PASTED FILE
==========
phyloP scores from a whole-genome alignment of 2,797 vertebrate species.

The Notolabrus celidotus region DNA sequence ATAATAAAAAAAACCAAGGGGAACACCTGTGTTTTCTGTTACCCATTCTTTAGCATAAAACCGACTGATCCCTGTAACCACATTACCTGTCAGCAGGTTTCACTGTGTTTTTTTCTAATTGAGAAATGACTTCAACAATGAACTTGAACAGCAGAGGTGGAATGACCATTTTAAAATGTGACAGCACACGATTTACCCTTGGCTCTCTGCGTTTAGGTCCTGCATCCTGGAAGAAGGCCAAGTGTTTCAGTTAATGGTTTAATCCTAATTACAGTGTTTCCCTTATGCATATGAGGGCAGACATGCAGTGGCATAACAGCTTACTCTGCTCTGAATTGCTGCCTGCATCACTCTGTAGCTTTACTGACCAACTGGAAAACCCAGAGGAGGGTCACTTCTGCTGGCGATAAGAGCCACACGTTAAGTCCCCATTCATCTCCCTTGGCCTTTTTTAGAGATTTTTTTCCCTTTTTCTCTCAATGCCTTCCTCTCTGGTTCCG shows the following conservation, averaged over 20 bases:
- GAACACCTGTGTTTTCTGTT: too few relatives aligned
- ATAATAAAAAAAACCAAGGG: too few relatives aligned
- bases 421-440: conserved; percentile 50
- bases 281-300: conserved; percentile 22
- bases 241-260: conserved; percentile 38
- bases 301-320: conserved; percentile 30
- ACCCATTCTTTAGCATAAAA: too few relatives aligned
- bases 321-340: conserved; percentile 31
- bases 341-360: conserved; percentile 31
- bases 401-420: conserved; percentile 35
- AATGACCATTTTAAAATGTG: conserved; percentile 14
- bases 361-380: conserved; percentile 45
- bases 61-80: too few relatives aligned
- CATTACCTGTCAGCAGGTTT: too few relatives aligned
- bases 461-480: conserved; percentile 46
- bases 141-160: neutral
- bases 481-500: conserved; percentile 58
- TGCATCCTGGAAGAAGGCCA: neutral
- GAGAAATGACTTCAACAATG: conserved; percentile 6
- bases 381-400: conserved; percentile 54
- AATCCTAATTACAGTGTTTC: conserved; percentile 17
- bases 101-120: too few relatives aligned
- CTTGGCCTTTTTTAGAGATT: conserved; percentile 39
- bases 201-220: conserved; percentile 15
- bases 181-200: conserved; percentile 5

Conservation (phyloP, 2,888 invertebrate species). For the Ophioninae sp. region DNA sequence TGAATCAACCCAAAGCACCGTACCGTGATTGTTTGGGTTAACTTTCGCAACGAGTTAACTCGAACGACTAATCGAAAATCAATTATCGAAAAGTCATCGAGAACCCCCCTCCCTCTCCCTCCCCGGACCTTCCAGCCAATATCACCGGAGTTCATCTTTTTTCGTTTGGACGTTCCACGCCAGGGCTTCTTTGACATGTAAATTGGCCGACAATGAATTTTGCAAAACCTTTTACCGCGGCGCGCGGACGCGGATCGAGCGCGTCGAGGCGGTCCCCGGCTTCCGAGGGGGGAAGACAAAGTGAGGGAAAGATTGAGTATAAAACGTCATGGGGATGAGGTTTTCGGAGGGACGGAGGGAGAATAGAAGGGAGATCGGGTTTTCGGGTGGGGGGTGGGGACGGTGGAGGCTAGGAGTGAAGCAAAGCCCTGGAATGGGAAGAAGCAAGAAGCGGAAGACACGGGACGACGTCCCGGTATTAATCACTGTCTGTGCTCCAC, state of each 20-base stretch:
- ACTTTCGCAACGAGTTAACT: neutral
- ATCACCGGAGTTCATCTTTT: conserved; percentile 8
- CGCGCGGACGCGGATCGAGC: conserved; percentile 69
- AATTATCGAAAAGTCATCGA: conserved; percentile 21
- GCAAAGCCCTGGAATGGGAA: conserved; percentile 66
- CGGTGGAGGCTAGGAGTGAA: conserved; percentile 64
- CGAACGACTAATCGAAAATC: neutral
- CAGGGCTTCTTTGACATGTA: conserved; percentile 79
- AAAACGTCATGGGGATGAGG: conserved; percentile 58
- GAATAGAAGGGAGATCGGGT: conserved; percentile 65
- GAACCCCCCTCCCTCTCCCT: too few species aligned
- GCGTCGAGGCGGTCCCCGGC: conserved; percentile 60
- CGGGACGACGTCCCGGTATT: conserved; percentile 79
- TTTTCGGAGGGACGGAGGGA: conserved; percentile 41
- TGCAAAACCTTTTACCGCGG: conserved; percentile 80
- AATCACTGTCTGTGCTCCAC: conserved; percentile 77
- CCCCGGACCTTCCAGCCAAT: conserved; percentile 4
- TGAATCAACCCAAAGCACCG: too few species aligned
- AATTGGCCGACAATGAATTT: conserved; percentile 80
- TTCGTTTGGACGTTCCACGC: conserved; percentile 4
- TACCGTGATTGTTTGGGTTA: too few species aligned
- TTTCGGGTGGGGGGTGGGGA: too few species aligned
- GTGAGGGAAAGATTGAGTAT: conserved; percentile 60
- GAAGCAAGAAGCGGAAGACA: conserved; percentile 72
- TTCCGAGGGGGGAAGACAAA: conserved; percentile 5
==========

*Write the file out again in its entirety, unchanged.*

phyloP scores from a whole-genome alignment of 2,797 vertebrate species.

The Notolabrus celidotus region DNA sequence ATAATAAAAAAAACCAAGGGGAACACCTGTGTTTTCTGTTACCCATTCTTTAGCATAAAACCGACTGATCCCTGTAACCACATTACCTGTCAGCAGGTTTCACTGTGTTTTTTTCTAATTGAGAAATGACTTCAACAATGAACTTGAACAGCAGAGGTGGAATGACCATTTTAAAATGTGACAGCACACGATTTACCCTTGGCTCTCTGCGTTTAGGTCCTGCATCCTGGAAGAAGGCCAAGTGTTTCAGTTAATGGTTTAATCCTAATTACAGTGTTTCCCTTATGCATATGAGGGCAGACATGCAGTGGCATAACAGCTTACTCTGCTCTGAATTGCTGCCTGCATCACTCTGTAGCTTTACTGACCAACTGGAAAACCCAGAGGAGGGTCACTTCTGCTGGCGATAAGAGCCACACGTTAAGTCCCCATTCATCTCCCTTGGCCTTTTTTAGAGATTTTTTTCCCTTTTTCTCTCAATGCCTTCCTCTCTGGTTCCG shows the following conservation, averaged over 20 bases:
- GAACACCTGTGTTTTCTGTT: too few relatives aligned
- ATAATAAAAAAAACCAAGGG: too few relatives aligned
- bases 421-440: conserved; percentile 50
- bases 281-300: conserved; percentile 22
- bases 241-260: conserved; percentile 38
- bases 301-320: conserved; percentile 30
- ACCCATTCTTTAGCATAAAA: too few relatives aligned
- bases 321-340: conserved; percentile 31
- bases 341-360: conserved; percentile 31
- bases 401-420: conserved; percentile 35
- AATGACCATTTTAAAATGTG: conserved; percentile 14
- bases 361-380: conserved; percentile 45
- bases 61-80: too few relatives aligned
- CATTACCTGTCAGCAGGTTT: too few relatives aligned
- bases 461-480: conserved; percentile 46
- bases 141-160: neutral
- bases 481-500: conserved; percentile 58
- TGCATCCTGGAAGAAGGCCA: neutral
- GAGAAATGACTTCAACAATG: conserved; percentile 6
- bases 381-400: conserved; percentile 54
- AATCCTAATTACAGTGTTTC: conserved; percentile 17
- bases 101-120: too few relatives aligned
- CTTGGCCTTTTTTAGAGATT: conserved; percentile 39
- bases 201-220: conserved; percentile 15
- bases 181-200: conserved; percentile 5

Conservation (phyloP, 2,888 invertebrate species). For the Ophioninae sp. region DNA sequence TGAATCAACCCAAAGCACCGTACCGTGATTGTTTGGGTTAACTTTCGCAACGAGTTAACTCGAACGACTAATCGAAAATCAATTATCGAAAAGTCATCGAGAACCCCCCTCCCTCTCCCTCCCCGGACCTTCCAGCCAATATCACCGGAGTTCATCTTTTTTCGTTTGGACGTTCCACGCCAGGGCTTCTTTGACATGTAAATTGGCCGACAATGAATTTTGCAAAACCTTTTACCGCGGCGCGCGGACGCGGATCGAGCGCGTCGAGGCGGTCCCCGGCTTCCGAGGGGGGAAGACAAAGTGAGGGAAAGATTGAGTATAAAACGTCATGGGGATGAGGTTTTCGGAGGGACGGAGGGAGAATAGAAGGGAGATCGGGTTTTCGGGTGGGGGGTGGGGACGGTGGAGGCTAGGAGTGAAGCAAAGCCCTGGAATGGGAAGAAGCAAGAAGCGGAAGACACGGGACGACGTCCCGGTATTAATCACTGTCTGTGCTCCAC, state of each 20-base stretch:
- ACTTTCGCAACGAGTTAACT: neutral
- ATCACCGGAGTTCATCTTTT: conserved; percentile 8
- CGCGCGGACGCGGATCGAGC: conserved; percentile 69
- AATTATCGAAAAGTCATCGA: conserved; percentile 21
- GCAAAGCCCTGGAATGGGAA: conserved; percentile 66
- CGGTGGAGGCTAGGAGTGAA: conserved; percentile 64
- CGAACGACTAATCGAAAATC: neutral
- CAGGGCTTCTTTGACATGTA: conserved; percentile 79
- AAAACGTCATGGGGATGAGG: conserved; percentile 58
- GAATAGAAGGGAGATCGGGT: conserved; percentile 65
- GAACCCCCCTCCCTCTCCCT: too few species aligned
- GCGTCGAGGCGGTCCCCGGC: conserved; percentile 60
- CGGGACGACGTCCCGGTATT: conserved; percentile 79
- TTTTCGGAGGGACGGAGGGA: conserved; percentile 41
- TGCAAAACCTTTTACCGCGG: conserved; percentile 80
- AATCACTGTCTGTGCTCCAC: conserved; percentile 77
- CCCCGGACCTTCCAGCCAAT: conserved; percentile 4
- TGAATCAACCCAAAGCACCG: too few species aligned
- AATTGGCCGACAATGAATTT: conserved; percentile 80
- TTCGTTTGGACGTTCCACGC: conserved; percentile 4
- TACCGTGATTGTTTGGGTTA: too few species aligned
- TTTCGGGTGGGGGGTGGGGA: too few species aligned
- GTGAGGGAAAGATTGAGTAT: conserved; percentile 60
- GAAGCAAGAAGCGGAAGACA: conserved; percentile 72
- TTCCGAGGGGGGAAGACAAA: conserved; percentile 5